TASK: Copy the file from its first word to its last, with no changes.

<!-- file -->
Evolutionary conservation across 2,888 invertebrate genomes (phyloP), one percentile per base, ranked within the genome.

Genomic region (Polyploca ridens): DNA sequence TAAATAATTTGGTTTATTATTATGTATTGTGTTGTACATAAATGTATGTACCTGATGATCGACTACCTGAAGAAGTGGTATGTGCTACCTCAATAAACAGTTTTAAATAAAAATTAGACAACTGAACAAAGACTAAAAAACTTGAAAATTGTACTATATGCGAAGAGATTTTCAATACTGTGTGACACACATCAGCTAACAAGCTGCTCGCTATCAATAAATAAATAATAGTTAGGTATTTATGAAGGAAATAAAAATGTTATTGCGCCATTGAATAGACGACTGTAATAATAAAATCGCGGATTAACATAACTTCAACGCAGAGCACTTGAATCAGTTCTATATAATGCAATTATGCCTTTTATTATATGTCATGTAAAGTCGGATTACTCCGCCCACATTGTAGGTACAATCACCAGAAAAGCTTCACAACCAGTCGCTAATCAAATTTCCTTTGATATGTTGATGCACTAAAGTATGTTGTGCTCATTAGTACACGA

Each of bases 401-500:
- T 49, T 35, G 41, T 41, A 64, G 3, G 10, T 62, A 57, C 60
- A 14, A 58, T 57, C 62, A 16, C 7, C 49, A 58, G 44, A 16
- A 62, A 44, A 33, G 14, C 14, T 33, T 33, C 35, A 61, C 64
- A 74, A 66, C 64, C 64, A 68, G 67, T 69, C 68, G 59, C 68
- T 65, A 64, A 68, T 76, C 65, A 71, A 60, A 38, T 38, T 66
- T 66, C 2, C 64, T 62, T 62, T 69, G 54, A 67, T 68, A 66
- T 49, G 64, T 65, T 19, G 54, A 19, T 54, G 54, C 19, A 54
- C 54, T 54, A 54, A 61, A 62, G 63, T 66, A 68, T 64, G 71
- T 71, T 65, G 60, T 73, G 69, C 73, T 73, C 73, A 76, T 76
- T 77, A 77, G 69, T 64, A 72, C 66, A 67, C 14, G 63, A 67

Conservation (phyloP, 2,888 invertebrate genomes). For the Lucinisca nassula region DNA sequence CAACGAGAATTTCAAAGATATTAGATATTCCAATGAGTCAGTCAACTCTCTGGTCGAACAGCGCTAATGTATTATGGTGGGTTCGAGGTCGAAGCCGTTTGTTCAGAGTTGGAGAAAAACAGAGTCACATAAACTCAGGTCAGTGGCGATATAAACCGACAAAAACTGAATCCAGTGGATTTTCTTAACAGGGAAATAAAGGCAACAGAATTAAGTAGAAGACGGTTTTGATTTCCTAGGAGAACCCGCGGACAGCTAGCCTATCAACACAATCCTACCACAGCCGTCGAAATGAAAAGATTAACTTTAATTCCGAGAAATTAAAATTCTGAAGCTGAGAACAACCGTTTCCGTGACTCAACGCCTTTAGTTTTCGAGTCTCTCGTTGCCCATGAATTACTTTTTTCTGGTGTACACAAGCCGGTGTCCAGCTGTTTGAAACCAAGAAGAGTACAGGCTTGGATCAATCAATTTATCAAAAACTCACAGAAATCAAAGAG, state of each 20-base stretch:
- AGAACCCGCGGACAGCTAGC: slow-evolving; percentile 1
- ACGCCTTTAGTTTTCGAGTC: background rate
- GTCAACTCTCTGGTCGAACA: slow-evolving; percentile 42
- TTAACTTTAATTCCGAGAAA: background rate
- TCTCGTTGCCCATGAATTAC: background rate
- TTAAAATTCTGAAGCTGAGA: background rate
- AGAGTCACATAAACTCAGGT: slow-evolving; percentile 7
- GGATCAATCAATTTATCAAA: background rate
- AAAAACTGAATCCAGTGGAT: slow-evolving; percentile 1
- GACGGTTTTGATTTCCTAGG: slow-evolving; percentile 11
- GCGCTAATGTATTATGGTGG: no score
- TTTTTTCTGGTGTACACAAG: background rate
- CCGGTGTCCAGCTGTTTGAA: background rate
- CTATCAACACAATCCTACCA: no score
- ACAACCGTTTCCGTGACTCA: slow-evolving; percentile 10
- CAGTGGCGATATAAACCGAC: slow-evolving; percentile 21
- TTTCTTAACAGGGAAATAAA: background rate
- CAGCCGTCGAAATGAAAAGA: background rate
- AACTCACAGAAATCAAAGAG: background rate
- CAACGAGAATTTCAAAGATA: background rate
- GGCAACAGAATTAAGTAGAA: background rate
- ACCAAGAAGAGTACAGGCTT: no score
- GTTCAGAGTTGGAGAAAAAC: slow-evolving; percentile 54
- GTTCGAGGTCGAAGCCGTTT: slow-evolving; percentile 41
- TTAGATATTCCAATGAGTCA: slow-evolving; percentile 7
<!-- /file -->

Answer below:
Evolutionary conservation across 2,888 invertebrate genomes (phyloP), one percentile per base, ranked within the genome.

Genomic region (Polyploca ridens): DNA sequence TAAATAATTTGGTTTATTATTATGTATTGTGTTGTACATAAATGTATGTACCTGATGATCGACTACCTGAAGAAGTGGTATGTGCTACCTCAATAAACAGTTTTAAATAAAAATTAGACAACTGAACAAAGACTAAAAAACTTGAAAATTGTACTATATGCGAAGAGATTTTCAATACTGTGTGACACACATCAGCTAACAAGCTGCTCGCTATCAATAAATAAATAATAGTTAGGTATTTATGAAGGAAATAAAAATGTTATTGCGCCATTGAATAGACGACTGTAATAATAAAATCGCGGATTAACATAACTTCAACGCAGAGCACTTGAATCAGTTCTATATAATGCAATTATGCCTTTTATTATATGTCATGTAAAGTCGGATTACTCCGCCCACATTGTAGGTACAATCACCAGAAAAGCTTCACAACCAGTCGCTAATCAAATTTCCTTTGATATGTTGATGCACTAAAGTATGTTGTGCTCATTAGTACACGA

Each of bases 401-500:
- T 49, T 35, G 41, T 41, A 64, G 3, G 10, T 62, A 57, C 60
- A 14, A 58, T 57, C 62, A 16, C 7, C 49, A 58, G 44, A 16
- A 62, A 44, A 33, G 14, C 14, T 33, T 33, C 35, A 61, C 64
- A 74, A 66, C 64, C 64, A 68, G 67, T 69, C 68, G 59, C 68
- T 65, A 64, A 68, T 76, C 65, A 71, A 60, A 38, T 38, T 66
- T 66, C 2, C 64, T 62, T 62, T 69, G 54, A 67, T 68, A 66
- T 49, G 64, T 65, T 19, G 54, A 19, T 54, G 54, C 19, A 54
- C 54, T 54, A 54, A 61, A 62, G 63, T 66, A 68, T 64, G 71
- T 71, T 65, G 60, T 73, G 69, C 73, T 73, C 73, A 76, T 76
- T 77, A 77, G 69, T 64, A 72, C 66, A 67, C 14, G 63, A 67

Conservation (phyloP, 2,888 invertebrate genomes). For the Lucinisca nassula region DNA sequence CAACGAGAATTTCAAAGATATTAGATATTCCAATGAGTCAGTCAACTCTCTGGTCGAACAGCGCTAATGTATTATGGTGGGTTCGAGGTCGAAGCCGTTTGTTCAGAGTTGGAGAAAAACAGAGTCACATAAACTCAGGTCAGTGGCGATATAAACCGACAAAAACTGAATCCAGTGGATTTTCTTAACAGGGAAATAAAGGCAACAGAATTAAGTAGAAGACGGTTTTGATTTCCTAGGAGAACCCGCGGACAGCTAGCCTATCAACACAATCCTACCACAGCCGTCGAAATGAAAAGATTAACTTTAATTCCGAGAAATTAAAATTCTGAAGCTGAGAACAACCGTTTCCGTGACTCAACGCCTTTAGTTTTCGAGTCTCTCGTTGCCCATGAATTACTTTTTTCTGGTGTACACAAGCCGGTGTCCAGCTGTTTGAAACCAAGAAGAGTACAGGCTTGGATCAATCAATTTATCAAAAACTCACAGAAATCAAAGAG, state of each 20-base stretch:
- AGAACCCGCGGACAGCTAGC: slow-evolving; percentile 1
- ACGCCTTTAGTTTTCGAGTC: background rate
- GTCAACTCTCTGGTCGAACA: slow-evolving; percentile 42
- TTAACTTTAATTCCGAGAAA: background rate
- TCTCGTTGCCCATGAATTAC: background rate
- TTAAAATTCTGAAGCTGAGA: background rate
- AGAGTCACATAAACTCAGGT: slow-evolving; percentile 7
- GGATCAATCAATTTATCAAA: background rate
- AAAAACTGAATCCAGTGGAT: slow-evolving; percentile 1
- GACGGTTTTGATTTCCTAGG: slow-evolving; percentile 11
- GCGCTAATGTATTATGGTGG: no score
- TTTTTTCTGGTGTACACAAG: background rate
- CCGGTGTCCAGCTGTTTGAA: background rate
- CTATCAACACAATCCTACCA: no score
- ACAACCGTTTCCGTGACTCA: slow-evolving; percentile 10
- CAGTGGCGATATAAACCGAC: slow-evolving; percentile 21
- TTTCTTAACAGGGAAATAAA: background rate
- CAGCCGTCGAAATGAAAAGA: background rate
- AACTCACAGAAATCAAAGAG: background rate
- CAACGAGAATTTCAAAGATA: background rate
- GGCAACAGAATTAAGTAGAA: background rate
- ACCAAGAAGAGTACAGGCTT: no score
- GTTCAGAGTTGGAGAAAAAC: slow-evolving; percentile 54
- GTTCGAGGTCGAAGCCGTTT: slow-evolving; percentile 41
- TTAGATATTCCAATGAGTCA: slow-evolving; percentile 7